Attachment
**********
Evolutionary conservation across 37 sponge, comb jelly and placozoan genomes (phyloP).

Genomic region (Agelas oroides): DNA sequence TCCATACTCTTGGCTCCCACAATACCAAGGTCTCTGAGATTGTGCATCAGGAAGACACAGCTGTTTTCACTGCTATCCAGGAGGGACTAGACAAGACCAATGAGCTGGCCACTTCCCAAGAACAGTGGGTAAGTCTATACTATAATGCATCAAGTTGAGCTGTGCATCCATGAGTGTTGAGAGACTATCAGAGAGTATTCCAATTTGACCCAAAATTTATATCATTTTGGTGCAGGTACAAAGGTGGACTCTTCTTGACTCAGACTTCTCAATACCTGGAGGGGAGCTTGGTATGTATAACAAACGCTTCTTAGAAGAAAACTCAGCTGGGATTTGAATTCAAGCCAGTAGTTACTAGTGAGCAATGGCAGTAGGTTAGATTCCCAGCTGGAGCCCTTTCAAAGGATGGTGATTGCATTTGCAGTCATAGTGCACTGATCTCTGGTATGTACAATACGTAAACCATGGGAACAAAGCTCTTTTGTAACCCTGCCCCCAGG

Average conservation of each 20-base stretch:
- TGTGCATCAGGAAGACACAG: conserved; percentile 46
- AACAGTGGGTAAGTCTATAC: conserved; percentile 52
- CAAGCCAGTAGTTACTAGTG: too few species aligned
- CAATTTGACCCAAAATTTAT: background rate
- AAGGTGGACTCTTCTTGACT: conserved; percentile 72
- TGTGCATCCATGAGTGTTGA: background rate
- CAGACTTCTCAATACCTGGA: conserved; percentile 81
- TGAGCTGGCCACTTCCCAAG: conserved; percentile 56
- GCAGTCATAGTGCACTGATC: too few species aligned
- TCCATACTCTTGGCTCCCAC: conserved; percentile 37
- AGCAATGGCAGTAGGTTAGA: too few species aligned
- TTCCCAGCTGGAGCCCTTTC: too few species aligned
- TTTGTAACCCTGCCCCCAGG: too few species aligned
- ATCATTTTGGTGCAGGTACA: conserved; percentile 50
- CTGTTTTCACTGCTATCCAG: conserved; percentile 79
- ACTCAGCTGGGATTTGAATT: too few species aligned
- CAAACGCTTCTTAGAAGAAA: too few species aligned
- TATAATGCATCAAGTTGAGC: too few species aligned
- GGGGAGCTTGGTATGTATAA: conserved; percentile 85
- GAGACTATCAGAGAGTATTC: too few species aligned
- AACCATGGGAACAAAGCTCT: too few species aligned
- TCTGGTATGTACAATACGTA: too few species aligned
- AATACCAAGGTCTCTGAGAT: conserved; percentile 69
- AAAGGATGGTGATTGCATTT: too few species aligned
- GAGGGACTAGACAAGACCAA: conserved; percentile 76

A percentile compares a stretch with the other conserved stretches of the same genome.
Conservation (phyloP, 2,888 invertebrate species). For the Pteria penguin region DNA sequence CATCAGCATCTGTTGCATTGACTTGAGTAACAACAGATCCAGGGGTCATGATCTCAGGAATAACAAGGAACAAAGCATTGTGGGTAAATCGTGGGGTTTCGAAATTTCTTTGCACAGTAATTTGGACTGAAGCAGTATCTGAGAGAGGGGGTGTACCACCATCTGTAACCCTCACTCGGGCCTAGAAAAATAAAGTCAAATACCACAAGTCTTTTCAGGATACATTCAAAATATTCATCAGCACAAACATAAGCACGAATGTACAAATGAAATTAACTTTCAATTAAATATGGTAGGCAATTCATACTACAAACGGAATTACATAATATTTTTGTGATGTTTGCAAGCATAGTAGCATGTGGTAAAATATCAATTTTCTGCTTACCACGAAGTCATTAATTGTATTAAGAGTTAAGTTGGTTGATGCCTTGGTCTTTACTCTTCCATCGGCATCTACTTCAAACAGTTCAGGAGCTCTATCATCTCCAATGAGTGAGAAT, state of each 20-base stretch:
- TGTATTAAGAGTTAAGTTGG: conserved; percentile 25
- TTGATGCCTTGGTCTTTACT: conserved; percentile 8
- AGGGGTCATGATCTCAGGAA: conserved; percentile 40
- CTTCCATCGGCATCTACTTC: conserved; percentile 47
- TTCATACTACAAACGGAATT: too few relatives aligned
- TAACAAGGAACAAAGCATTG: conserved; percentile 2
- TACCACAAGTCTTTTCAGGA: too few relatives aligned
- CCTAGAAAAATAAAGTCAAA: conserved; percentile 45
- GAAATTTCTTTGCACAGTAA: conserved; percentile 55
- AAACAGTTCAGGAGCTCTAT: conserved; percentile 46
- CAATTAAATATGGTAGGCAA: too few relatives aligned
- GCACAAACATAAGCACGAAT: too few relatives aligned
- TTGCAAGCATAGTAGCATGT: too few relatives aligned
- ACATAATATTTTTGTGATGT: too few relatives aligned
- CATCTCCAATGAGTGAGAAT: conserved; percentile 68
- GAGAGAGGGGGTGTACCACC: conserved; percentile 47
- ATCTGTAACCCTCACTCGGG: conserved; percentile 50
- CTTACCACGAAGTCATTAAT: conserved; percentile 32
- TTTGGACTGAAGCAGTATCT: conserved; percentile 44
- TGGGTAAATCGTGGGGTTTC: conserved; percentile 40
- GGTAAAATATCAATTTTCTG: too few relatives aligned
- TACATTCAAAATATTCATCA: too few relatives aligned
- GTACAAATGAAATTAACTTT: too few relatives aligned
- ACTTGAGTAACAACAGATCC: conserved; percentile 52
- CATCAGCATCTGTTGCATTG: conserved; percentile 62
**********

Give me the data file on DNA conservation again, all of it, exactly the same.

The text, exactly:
Evolutionary conservation across 37 sponge, comb jelly and placozoan genomes (phyloP).

Genomic region (Agelas oroides): DNA sequence TCCATACTCTTGGCTCCCACAATACCAAGGTCTCTGAGATTGTGCATCAGGAAGACACAGCTGTTTTCACTGCTATCCAGGAGGGACTAGACAAGACCAATGAGCTGGCCACTTCCCAAGAACAGTGGGTAAGTCTATACTATAATGCATCAAGTTGAGCTGTGCATCCATGAGTGTTGAGAGACTATCAGAGAGTATTCCAATTTGACCCAAAATTTATATCATTTTGGTGCAGGTACAAAGGTGGACTCTTCTTGACTCAGACTTCTCAATACCTGGAGGGGAGCTTGGTATGTATAACAAACGCTTCTTAGAAGAAAACTCAGCTGGGATTTGAATTCAAGCCAGTAGTTACTAGTGAGCAATGGCAGTAGGTTAGATTCCCAGCTGGAGCCCTTTCAAAGGATGGTGATTGCATTTGCAGTCATAGTGCACTGATCTCTGGTATGTACAATACGTAAACCATGGGAACAAAGCTCTTTTGTAACCCTGCCCCCAGG

Average conservation of each 20-base stretch:
- TGTGCATCAGGAAGACACAG: conserved; percentile 46
- AACAGTGGGTAAGTCTATAC: conserved; percentile 52
- CAAGCCAGTAGTTACTAGTG: too few species aligned
- CAATTTGACCCAAAATTTAT: background rate
- AAGGTGGACTCTTCTTGACT: conserved; percentile 72
- TGTGCATCCATGAGTGTTGA: background rate
- CAGACTTCTCAATACCTGGA: conserved; percentile 81
- TGAGCTGGCCACTTCCCAAG: conserved; percentile 56
- GCAGTCATAGTGCACTGATC: too few species aligned
- TCCATACTCTTGGCTCCCAC: conserved; percentile 37
- AGCAATGGCAGTAGGTTAGA: too few species aligned
- TTCCCAGCTGGAGCCCTTTC: too few species aligned
- TTTGTAACCCTGCCCCCAGG: too few species aligned
- ATCATTTTGGTGCAGGTACA: conserved; percentile 50
- CTGTTTTCACTGCTATCCAG: conserved; percentile 79
- ACTCAGCTGGGATTTGAATT: too few species aligned
- CAAACGCTTCTTAGAAGAAA: too few species aligned
- TATAATGCATCAAGTTGAGC: too few species aligned
- GGGGAGCTTGGTATGTATAA: conserved; percentile 85
- GAGACTATCAGAGAGTATTC: too few species aligned
- AACCATGGGAACAAAGCTCT: too few species aligned
- TCTGGTATGTACAATACGTA: too few species aligned
- AATACCAAGGTCTCTGAGAT: conserved; percentile 69
- AAAGGATGGTGATTGCATTT: too few species aligned
- GAGGGACTAGACAAGACCAA: conserved; percentile 76

A percentile compares a stretch with the other conserved stretches of the same genome.
Conservation (phyloP, 2,888 invertebrate species). For the Pteria penguin region DNA sequence CATCAGCATCTGTTGCATTGACTTGAGTAACAACAGATCCAGGGGTCATGATCTCAGGAATAACAAGGAACAAAGCATTGTGGGTAAATCGTGGGGTTTCGAAATTTCTTTGCACAGTAATTTGGACTGAAGCAGTATCTGAGAGAGGGGGTGTACCACCATCTGTAACCCTCACTCGGGCCTAGAAAAATAAAGTCAAATACCACAAGTCTTTTCAGGATACATTCAAAATATTCATCAGCACAAACATAAGCACGAATGTACAAATGAAATTAACTTTCAATTAAATATGGTAGGCAATTCATACTACAAACGGAATTACATAATATTTTTGTGATGTTTGCAAGCATAGTAGCATGTGGTAAAATATCAATTTTCTGCTTACCACGAAGTCATTAATTGTATTAAGAGTTAAGTTGGTTGATGCCTTGGTCTTTACTCTTCCATCGGCATCTACTTCAAACAGTTCAGGAGCTCTATCATCTCCAATGAGTGAGAAT, state of each 20-base stretch:
- TGTATTAAGAGTTAAGTTGG: conserved; percentile 25
- TTGATGCCTTGGTCTTTACT: conserved; percentile 8
- AGGGGTCATGATCTCAGGAA: conserved; percentile 40
- CTTCCATCGGCATCTACTTC: conserved; percentile 47
- TTCATACTACAAACGGAATT: too few relatives aligned
- TAACAAGGAACAAAGCATTG: conserved; percentile 2
- TACCACAAGTCTTTTCAGGA: too few relatives aligned
- CCTAGAAAAATAAAGTCAAA: conserved; percentile 45
- GAAATTTCTTTGCACAGTAA: conserved; percentile 55
- AAACAGTTCAGGAGCTCTAT: conserved; percentile 46
- CAATTAAATATGGTAGGCAA: too few relatives aligned
- GCACAAACATAAGCACGAAT: too few relatives aligned
- TTGCAAGCATAGTAGCATGT: too few relatives aligned
- ACATAATATTTTTGTGATGT: too few relatives aligned
- CATCTCCAATGAGTGAGAAT: conserved; percentile 68
- GAGAGAGGGGGTGTACCACC: conserved; percentile 47
- ATCTGTAACCCTCACTCGGG: conserved; percentile 50
- CTTACCACGAAGTCATTAAT: conserved; percentile 32
- TTTGGACTGAAGCAGTATCT: conserved; percentile 44
- TGGGTAAATCGTGGGGTTTC: conserved; percentile 40
- GGTAAAATATCAATTTTCTG: too few relatives aligned
- TACATTCAAAATATTCATCA: too few relatives aligned
- GTACAAATGAAATTAACTTT: too few relatives aligned
- ACTTGAGTAACAACAGATCC: conserved; percentile 52
- CATCAGCATCTGTTGCATTG: conserved; percentile 62